21st November 2019
Established 1872. Online since 1996.

High number of speeding offences reported

A high number of speeding charges have been brought against motorists in Shetland this week.

Police in Shetland have said that they have charged 15 motorists with speeding offences in the period between Monday and Thursday this week, “at various locations” on the A970 main road between Dunrossness and Brae.

It appears that speeding motorists on the isles “are not deterred” by the reported increase in motorists being charged with speeding in Shetland, they have said.

Three drivers have also been charged this week with failing to obey prohibitions on Commercial Street in Lerwick.

Chief Inspector Lindsay Tulloch said: “We do not want to criminalise people but we have to do everything we can to ensure there are no fatalities on our roads and everyone using the road can do so without fear of serious injury.

“I ask drivers to appreciate the danger they cause by ignoring the national speed limit and limits set in restricted areas such as schools and other built up areas”.

About Ryan Nicolson

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17 comments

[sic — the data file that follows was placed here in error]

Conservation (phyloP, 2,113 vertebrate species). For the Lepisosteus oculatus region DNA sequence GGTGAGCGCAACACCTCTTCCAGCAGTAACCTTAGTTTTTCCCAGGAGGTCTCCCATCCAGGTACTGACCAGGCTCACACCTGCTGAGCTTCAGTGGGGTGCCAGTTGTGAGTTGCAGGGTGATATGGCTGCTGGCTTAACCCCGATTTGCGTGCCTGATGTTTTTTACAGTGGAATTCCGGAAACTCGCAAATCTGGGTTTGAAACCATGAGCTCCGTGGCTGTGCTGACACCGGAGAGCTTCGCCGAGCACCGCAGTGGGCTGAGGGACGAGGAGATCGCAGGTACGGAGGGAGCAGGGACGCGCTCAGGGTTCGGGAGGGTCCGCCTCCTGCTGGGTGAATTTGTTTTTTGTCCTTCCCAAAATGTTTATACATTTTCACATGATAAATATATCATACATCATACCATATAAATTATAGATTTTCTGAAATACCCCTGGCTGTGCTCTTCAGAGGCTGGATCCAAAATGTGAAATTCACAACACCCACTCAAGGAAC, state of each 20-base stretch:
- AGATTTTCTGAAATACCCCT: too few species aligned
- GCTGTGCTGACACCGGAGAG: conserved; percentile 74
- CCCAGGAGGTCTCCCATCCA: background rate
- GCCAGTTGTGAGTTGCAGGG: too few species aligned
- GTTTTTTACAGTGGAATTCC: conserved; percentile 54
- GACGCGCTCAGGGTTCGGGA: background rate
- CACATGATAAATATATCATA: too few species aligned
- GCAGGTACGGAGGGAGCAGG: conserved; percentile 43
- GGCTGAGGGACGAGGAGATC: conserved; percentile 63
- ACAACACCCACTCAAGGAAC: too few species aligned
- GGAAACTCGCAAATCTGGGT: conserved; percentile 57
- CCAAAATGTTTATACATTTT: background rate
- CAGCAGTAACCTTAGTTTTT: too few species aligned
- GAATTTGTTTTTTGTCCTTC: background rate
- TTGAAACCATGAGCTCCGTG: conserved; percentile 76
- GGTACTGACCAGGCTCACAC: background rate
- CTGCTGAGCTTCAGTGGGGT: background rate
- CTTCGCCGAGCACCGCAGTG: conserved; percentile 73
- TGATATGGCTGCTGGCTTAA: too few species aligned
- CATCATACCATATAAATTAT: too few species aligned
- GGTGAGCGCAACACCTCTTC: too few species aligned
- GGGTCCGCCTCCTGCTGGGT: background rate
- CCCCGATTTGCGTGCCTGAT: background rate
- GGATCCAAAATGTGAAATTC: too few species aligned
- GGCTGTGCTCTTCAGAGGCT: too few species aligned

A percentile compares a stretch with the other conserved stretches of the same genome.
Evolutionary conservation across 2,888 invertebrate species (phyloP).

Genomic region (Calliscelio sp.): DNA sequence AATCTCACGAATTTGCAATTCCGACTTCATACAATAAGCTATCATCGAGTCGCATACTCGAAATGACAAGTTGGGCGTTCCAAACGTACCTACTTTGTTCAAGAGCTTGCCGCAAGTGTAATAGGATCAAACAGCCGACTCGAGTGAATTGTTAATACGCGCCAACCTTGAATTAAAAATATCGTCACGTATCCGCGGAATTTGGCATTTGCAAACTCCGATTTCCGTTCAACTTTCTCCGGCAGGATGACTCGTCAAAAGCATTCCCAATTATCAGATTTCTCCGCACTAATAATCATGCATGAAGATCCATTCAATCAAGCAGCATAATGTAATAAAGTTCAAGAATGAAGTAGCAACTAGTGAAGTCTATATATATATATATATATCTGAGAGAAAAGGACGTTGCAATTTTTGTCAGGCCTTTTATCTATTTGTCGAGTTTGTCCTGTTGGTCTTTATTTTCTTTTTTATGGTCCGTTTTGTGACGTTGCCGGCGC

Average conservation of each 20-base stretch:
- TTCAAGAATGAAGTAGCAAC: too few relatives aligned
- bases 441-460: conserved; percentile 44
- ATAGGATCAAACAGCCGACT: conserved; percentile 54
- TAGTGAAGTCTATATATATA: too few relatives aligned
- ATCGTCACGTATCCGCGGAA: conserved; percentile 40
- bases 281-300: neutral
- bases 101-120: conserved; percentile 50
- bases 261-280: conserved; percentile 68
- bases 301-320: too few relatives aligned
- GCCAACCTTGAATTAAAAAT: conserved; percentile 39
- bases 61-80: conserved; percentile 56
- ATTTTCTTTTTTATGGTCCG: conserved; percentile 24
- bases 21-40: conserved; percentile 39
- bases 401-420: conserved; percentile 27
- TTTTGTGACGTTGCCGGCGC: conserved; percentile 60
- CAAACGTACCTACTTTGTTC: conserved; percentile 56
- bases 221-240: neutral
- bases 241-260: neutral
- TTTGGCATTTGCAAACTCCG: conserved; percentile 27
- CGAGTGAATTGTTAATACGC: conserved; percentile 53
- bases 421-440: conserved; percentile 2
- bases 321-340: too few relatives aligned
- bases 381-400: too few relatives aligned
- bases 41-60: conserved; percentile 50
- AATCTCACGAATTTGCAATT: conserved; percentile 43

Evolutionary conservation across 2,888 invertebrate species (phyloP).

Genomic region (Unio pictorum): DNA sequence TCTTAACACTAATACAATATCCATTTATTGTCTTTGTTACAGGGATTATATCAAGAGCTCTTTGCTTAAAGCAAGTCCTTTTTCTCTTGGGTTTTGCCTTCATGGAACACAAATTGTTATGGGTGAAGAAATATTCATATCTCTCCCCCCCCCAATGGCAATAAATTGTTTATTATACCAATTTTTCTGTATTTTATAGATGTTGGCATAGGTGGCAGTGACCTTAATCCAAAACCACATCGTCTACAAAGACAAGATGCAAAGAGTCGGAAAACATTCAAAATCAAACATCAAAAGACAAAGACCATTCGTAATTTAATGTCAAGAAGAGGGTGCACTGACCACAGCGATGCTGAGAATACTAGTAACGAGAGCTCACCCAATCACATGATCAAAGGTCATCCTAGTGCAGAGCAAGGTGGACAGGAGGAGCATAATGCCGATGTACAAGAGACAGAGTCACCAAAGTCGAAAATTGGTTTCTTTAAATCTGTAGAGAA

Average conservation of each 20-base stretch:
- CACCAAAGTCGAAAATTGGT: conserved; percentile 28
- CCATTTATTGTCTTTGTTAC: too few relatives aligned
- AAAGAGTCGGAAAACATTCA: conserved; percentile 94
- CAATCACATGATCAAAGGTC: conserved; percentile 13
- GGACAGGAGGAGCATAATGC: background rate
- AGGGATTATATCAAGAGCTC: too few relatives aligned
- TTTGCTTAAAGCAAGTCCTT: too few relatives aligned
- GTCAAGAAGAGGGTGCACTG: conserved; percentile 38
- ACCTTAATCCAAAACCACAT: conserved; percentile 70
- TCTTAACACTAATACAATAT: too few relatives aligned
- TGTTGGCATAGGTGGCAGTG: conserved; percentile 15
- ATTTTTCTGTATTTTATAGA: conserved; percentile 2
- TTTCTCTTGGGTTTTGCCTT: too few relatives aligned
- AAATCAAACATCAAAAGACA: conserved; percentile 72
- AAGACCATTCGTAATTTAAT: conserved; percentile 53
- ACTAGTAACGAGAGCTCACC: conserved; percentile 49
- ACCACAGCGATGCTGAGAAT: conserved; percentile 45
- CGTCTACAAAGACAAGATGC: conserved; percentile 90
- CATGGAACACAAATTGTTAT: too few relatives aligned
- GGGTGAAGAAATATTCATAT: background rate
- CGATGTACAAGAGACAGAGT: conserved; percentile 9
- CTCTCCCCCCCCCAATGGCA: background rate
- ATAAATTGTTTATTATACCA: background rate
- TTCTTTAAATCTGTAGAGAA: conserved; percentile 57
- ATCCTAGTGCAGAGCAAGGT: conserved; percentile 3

1. Kat

    It is at crisis point a sporty blue audio or similar passed us today at about 3pm just after the 40mph as you go passed Sutherlands garage heading north out of lerwick at i guess 80 to 90 mph passing 6 or more cars absolutely crazy

    Reply
    • Johan Adamson

      Im not sure that there is anything wrong with overtaking in the extra lane going north after Sutherlands, that is what it is for – to allow faster cars to overtake the slow moving – to stop there being frustration.
      Im sure the South Road traffic are envious sometimes. Overtaking is not against the law. OK, yes it is if speeding. Surely the issue is appropriate speed – like doing 60 mph when there are pedestrians or next to schools, built up areas, where there is a limit etc?

      Reply
  2. Haydn Gear